Farmers’ markets are now in full swing across BC, with more and more crops coming into their harvest seasons, nugget potatoes, snap peas, early garlic, and…wine? Yes, very soon you will start seeing local wine, beer, mead and spirit producers with their own booths at BC farmers markets.
In a bid to update many of our archaic liquor laws, the provincial government is now allowing the sale of beer, wine, cider and spirits at farmers’ markets across BC. And because we are talking farmers’ markets, the organizers at many farmers’ markets will apply the same standards as they do to their other vendors, in that they will focus on local producers of these beverages. I’ve seen wines and spirits for sale at farmers’ markets in Oregon and all over Europe. You can get a little taste of what the producers are selling, and it all seems to take place in a quite civilized manner. After all, people are not buying drinks, they are just getting little sips to try.
Of course there are some regulations. I spoke with Elizabeth Quinn, the executive director of the BC Farmers’ Market Association, and she’s just sent the regulations out to her member markets. She says many of the regulations came about with the association’s direct consultation with the provincial government. Any liquor vendor at a market will have to have their ‘Serving It Right’ certificate, and they also must have an existing storefront where people can already buy their products. Some markets have let her know they are not interested in having the beverage producers there, while others are wholeheartedly embracing it. She says how each farmers’ market decides to integrate the producers will be up to the individual market, since they all have their own unique culture, and some municipal bylaws may have to be amended if they don’t already allow liquor sales to take place at public venues like the markets.
I’ve received a variety of reactions from some of the beverage producers I know on the Island. Stephen Schacte in Duncan has been planning and building his Ampersand distillery for the past three and a half years and he’s just about ready to start producing gin and some specialty liquors like a tayberry-infused vodka made from berries at Sol Farm, which he and his wife Ramona own. They have already been selling their fruits and vegetables at the market, so now he’s really looking forward to being able to greet their regular customers and new ones at the market with his products. I’m going to go out and visit his distillery for a future column because he tells me the still he’s building is unlike any other.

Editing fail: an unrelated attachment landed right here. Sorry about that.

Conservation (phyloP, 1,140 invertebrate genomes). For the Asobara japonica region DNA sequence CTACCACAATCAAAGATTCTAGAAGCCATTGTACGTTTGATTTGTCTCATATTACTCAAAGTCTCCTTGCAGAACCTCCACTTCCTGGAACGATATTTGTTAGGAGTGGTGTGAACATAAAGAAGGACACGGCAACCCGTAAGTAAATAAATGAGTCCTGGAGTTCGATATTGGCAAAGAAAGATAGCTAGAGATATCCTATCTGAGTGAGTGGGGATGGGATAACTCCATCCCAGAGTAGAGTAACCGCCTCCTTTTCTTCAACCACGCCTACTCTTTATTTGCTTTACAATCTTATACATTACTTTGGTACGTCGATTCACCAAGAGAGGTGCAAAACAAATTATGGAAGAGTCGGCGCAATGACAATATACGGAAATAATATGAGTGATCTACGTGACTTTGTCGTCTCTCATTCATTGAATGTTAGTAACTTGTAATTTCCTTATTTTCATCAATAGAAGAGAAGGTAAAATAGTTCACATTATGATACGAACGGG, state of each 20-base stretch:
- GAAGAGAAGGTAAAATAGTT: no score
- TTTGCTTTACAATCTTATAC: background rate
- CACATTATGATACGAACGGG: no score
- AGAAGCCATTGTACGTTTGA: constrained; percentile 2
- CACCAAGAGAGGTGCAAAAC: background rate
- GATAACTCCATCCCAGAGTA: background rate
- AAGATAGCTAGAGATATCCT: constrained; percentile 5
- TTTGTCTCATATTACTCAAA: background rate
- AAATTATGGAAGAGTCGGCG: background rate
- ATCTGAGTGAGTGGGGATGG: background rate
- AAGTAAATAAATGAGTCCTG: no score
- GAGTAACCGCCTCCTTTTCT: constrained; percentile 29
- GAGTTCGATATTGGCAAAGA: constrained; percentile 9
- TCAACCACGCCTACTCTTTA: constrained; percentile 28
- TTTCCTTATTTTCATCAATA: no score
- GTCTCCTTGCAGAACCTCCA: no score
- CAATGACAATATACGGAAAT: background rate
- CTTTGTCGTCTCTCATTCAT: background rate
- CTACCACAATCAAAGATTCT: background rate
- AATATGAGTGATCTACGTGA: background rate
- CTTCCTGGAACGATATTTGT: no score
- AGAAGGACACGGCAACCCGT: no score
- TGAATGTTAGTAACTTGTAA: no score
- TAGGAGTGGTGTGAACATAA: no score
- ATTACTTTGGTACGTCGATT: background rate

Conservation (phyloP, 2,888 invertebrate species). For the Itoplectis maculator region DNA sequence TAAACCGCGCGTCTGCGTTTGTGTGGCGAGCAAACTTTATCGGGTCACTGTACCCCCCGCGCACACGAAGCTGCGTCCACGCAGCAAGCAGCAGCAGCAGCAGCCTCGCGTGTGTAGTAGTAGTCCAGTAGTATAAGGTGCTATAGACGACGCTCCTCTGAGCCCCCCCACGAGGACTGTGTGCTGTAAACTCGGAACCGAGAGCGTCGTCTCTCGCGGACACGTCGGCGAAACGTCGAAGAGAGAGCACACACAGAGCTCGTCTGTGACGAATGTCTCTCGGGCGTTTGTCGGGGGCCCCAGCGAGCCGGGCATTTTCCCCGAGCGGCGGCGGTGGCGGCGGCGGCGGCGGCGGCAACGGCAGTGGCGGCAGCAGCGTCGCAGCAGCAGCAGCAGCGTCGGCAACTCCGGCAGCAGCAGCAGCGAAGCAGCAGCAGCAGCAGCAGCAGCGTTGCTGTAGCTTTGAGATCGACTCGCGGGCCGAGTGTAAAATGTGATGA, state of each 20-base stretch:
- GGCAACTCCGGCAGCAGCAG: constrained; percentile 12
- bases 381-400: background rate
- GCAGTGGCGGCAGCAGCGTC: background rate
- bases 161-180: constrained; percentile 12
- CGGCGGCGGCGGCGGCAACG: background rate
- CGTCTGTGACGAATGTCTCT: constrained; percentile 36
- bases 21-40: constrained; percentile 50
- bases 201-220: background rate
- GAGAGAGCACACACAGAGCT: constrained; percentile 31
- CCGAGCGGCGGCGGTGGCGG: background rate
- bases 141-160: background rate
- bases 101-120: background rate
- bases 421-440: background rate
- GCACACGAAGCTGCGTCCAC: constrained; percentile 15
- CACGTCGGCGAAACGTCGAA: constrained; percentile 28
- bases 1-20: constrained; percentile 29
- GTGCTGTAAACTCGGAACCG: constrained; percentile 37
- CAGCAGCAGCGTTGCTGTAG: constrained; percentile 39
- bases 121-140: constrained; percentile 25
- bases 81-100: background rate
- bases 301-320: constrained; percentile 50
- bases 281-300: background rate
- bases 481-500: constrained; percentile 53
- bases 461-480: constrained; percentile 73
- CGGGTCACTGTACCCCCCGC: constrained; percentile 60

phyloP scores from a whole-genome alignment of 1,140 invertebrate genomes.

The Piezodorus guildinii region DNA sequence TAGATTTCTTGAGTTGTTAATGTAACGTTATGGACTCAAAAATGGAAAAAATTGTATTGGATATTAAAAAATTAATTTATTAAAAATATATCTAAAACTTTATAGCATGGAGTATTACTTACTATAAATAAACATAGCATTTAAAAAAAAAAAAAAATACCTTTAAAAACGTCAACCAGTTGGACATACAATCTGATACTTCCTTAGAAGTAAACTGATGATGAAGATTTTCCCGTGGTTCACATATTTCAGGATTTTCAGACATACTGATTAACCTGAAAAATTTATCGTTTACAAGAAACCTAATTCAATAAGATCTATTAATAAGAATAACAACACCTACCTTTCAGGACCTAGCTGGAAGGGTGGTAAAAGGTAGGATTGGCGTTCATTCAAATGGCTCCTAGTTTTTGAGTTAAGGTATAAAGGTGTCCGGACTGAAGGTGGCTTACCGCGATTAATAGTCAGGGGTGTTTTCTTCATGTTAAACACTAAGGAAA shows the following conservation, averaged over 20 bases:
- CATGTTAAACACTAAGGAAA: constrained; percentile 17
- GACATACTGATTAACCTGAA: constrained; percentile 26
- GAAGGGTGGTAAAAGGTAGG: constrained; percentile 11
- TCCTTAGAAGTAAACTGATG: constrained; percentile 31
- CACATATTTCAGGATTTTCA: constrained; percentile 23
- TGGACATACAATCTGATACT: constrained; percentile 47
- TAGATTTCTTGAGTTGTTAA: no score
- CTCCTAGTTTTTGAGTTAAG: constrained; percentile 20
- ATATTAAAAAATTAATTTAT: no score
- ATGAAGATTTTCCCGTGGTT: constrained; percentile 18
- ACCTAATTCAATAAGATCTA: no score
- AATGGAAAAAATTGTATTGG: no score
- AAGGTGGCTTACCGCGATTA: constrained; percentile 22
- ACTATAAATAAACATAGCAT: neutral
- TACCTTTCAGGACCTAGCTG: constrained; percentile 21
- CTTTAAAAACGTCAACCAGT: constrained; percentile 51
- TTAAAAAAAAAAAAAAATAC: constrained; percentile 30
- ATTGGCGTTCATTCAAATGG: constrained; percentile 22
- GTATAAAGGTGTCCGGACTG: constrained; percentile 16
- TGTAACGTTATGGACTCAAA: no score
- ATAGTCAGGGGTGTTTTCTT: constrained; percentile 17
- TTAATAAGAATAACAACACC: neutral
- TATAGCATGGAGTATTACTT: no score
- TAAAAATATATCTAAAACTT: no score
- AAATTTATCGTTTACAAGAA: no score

But up at Hornby Island, Peter Kimmerly from Island Spirits Distillery (the folks that make pHrog gin and vodka) says he’s not interested in doing farmers’ markets, especially off-island, because he has more than enough people coming right to his door these days, and a lot of his profit can be eaten up by just taking the ferry to the mainland.
One of the larger producers near me in Cobble Hill is Merridale Cidery, where co-owner Rick Pipes helped lead the way in getting liquor laws friendlier to the artisan distilling industry. Rick’s wife Janet Docherty says she thinks the idea of being able to promote your craft at local markets is great; she’ll definitely look into it, likely won’t bother sampling their ciders there, but they would like to get people tasting and more familiar with their distilled products such as their apple and pear brandies. And I got the same reaction from Linda Holford at Rocky Creek Winery and Marilyn Schulze at the Venturi-Schulze Vineyards. Linda already has her application in to the Duncan Farmers’ Market so I wouldn’t be surprised if Rocky Creek is one of the first producers will we see at a market here on Vancouver Island.
Potential downsides to this? As Marilyn Schulze said to me today, the devil is in the details. Anything new to established set-ups or a cultural change may take a little while to settle out. Each market will have to determine how they will deal with the new vendors coming in. Steve Schacte was concerned all the producers may get lumped into one area, where he would rather just add on to his established table for his farm. Elizabeth Quinn told me the Whistler Farmers’ market has already decided to limit their vendors to one craft brewery, one distillery and one winery each week, and they will rotate among the different producers who want to come in so no one gets an exclusive run at the market. So I just hope that the markets themselves don’t add on too many unnecessary or cumbersome regulations that would end up driving the artisans away instead of encouraging them, because I think this has the potential to be a great way to encourage more local spirit production in this province.